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Health crisis in the Tamil community? - Shivonne Surace-

 

Health crisis in the Tamil community? - Shivonne Surace-

 

Health crisis in the Tamil community?

Due to genetic and environmental factors, it is common in the Tamil community to be extra susceptible to a range of health issues. Despite genetics, some health professionals believe cultural norms are partly to blame for our increased risks. 

Instances of heart disease are four times higher and strike 10-15 years earlier in South Asian patients while instances of diabetes are six times higher than the rest of the UK population. Risks of thyroid disease, breast cancer and vitamin D deficiency are also more common.

Kingston hospital pharmacist, Jane Jananee says: ‘These figures are not surprising because high-carbohydrate South Asian foods combined with the excessive junk food available in the West can be very damaging to health.’

According to Dr. Anthony Thayaparan of Great Western Hospital, a lack of openness in the Tamil community is a key part of developing health risks.

He says a lack of willingness to try out different forms of exercise often starts early with young children being discouraged from attending after-school clubs for example, as Tamil families tend to be more protective.

Dr. Thayaparan says: “Some people are stuck in their ways and follow traditions from home which can be a good thing but it means they are often more secluded and less willing to experiment with diet and exercise.”

Tamils facing possible health issues are encouraged to engage with forms of exercise that may be familiar, for example attending a Bollywood dance class is an ideal way of beginning to incorporate exercise into weekly routines.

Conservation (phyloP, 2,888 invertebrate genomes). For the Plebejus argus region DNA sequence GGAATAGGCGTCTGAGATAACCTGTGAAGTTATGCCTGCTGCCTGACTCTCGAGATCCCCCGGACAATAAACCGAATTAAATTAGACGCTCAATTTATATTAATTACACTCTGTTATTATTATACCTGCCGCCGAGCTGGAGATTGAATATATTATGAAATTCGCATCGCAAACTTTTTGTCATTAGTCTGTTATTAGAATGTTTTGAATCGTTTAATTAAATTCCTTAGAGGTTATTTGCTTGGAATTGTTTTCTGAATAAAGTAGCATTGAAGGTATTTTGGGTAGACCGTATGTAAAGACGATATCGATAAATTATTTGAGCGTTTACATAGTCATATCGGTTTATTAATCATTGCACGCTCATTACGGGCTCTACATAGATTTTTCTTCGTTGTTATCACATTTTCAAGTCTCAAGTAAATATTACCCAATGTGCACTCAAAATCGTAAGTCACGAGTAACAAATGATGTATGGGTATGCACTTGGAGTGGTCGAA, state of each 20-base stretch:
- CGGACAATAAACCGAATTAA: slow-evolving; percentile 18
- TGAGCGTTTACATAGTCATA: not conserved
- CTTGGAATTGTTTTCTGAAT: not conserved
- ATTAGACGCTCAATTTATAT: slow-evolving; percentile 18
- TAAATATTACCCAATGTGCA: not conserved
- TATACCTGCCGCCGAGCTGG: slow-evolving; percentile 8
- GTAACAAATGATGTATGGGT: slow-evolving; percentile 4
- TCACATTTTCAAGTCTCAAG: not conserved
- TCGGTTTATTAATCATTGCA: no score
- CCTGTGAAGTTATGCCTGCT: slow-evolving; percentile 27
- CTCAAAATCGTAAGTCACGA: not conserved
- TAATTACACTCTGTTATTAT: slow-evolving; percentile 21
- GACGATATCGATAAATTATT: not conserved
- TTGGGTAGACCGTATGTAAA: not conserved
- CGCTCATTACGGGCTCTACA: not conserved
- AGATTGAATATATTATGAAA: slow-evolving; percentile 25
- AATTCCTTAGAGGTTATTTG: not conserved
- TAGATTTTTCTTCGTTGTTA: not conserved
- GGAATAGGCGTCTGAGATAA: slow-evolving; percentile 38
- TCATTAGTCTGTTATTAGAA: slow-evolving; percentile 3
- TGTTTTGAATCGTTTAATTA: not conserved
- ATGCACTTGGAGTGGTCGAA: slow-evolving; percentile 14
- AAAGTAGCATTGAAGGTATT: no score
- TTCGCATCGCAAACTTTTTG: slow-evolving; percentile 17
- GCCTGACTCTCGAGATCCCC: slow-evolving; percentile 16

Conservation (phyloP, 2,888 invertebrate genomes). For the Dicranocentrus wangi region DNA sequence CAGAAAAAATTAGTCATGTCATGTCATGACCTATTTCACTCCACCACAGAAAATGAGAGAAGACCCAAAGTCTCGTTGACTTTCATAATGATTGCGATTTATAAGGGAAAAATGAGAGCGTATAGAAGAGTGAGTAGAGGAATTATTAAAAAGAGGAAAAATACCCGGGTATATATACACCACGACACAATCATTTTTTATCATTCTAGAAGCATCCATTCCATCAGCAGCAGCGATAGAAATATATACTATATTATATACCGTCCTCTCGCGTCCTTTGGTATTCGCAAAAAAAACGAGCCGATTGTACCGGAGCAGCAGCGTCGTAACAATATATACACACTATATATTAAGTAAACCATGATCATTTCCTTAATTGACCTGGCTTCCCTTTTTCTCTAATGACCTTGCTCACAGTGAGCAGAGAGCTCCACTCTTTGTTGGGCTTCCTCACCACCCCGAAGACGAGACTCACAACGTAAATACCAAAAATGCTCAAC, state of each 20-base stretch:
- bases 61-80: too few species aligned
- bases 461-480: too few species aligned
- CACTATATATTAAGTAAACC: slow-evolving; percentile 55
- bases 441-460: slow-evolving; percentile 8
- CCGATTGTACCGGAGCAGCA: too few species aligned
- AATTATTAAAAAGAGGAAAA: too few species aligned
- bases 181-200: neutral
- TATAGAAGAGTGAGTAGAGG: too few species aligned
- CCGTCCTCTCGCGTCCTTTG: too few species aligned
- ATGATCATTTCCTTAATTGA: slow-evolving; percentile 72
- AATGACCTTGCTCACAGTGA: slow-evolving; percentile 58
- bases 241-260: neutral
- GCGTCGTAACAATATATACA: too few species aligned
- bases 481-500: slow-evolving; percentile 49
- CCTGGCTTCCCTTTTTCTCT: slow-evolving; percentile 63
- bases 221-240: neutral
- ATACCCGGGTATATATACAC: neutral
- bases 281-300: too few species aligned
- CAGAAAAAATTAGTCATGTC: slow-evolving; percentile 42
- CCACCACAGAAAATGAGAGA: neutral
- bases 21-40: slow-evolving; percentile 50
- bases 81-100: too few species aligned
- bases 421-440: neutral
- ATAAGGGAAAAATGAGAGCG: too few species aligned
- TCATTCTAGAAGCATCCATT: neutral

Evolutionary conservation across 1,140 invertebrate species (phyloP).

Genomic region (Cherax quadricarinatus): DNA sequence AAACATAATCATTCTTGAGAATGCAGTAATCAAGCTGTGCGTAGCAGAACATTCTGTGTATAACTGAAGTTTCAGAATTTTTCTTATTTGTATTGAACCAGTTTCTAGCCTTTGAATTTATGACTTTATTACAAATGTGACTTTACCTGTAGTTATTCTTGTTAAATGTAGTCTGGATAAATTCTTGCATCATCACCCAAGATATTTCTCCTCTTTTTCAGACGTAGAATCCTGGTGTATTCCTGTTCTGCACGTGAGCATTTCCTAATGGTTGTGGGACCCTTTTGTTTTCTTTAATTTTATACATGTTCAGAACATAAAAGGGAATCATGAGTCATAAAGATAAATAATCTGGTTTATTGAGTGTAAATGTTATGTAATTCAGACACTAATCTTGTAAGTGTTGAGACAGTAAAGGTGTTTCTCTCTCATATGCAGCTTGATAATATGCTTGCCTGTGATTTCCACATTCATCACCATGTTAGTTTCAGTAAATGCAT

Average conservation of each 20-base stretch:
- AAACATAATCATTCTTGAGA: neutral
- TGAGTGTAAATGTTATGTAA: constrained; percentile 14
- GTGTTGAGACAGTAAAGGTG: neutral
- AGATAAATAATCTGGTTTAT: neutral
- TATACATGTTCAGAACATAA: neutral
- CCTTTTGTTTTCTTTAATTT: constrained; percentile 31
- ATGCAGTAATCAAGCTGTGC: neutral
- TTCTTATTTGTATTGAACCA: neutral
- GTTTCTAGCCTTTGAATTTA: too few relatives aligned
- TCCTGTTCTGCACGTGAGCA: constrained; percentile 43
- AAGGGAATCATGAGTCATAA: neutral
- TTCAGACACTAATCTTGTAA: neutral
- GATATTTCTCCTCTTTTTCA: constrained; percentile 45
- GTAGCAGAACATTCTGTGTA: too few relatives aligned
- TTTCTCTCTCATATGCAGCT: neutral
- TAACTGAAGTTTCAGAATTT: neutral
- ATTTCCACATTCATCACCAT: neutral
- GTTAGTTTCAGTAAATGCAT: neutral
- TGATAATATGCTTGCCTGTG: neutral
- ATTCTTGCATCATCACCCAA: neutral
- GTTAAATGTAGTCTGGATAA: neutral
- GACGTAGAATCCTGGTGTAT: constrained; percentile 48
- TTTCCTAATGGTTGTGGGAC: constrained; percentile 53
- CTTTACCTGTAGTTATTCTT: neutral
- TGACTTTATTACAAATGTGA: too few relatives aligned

Doing exercise can be particularly difficult for Tamils who have moved to the West from India or Sri Lanka.

Former ENT surgeon, Dr. Chandrapal says: “People back home are more used to working hard and being active as part of their daily lives and not having specific exercise routines.”

He says it is crucial that children who have grown up in the West help educate their parents about health because they are taught about health and fitness in school.

A more important aspect of health is adopting a healthy diet. While Tamil foods are often high in fat and sugar, they can often be cooked in healthier ways.

 Dr Thayaparan recommends swapping out unhealthy food for healthier alternatives, for example using coconut oil instead of sunflower or vegetable oil and brown rice instead of white, while Dr Chandrapal encourages cutting down on ghee.

Dr. Thayaparan also recommends introducing aspects of the Mediterranean diet into eastern dishes, he says: “Aspects of the Mediterranean diet which includes fish, omega-3 oils and grilled vegetables which are good for the heart can easily be incorporated into curry dishes.”

Metabolic syndrome, which involves a number of biochemical and physiological abnormalities that lead to diabetes and heart disease, has been linked to vitamin D deficiency, which is highly common among Tamils.

Tamils abroad usually do not receive as much sunlight, which provides a key source of vitamin D, and often attempt to avoid the sun because it leads to tanning which many Asians avoid because fair skin is still largely associated with beauty. To counter this, both doctors recommend going out in the sun for at least ten minutes during summer or taking vitamin D supplements.

Dr. Thayaparan says: “We’re used to higher sunlight levels in our native countries,  lack of vitamin D is linked to metabolic syndrome, avoiding the sun due to concern over appearance can be detrimental; this attitude is a big problem.”

He notes that alcohol intake should be limited and smoking should be cut out completely. Relating back to the issue of seclusion, those that need help quitting or cutting down on either are often reluctant to take advantage of the help offered by NHS services.

He says: “There is often a stigma associated with getting help in the Tamil community, which needs to be eradicated, we are making slow progress but there is a long way to go.”

 

 

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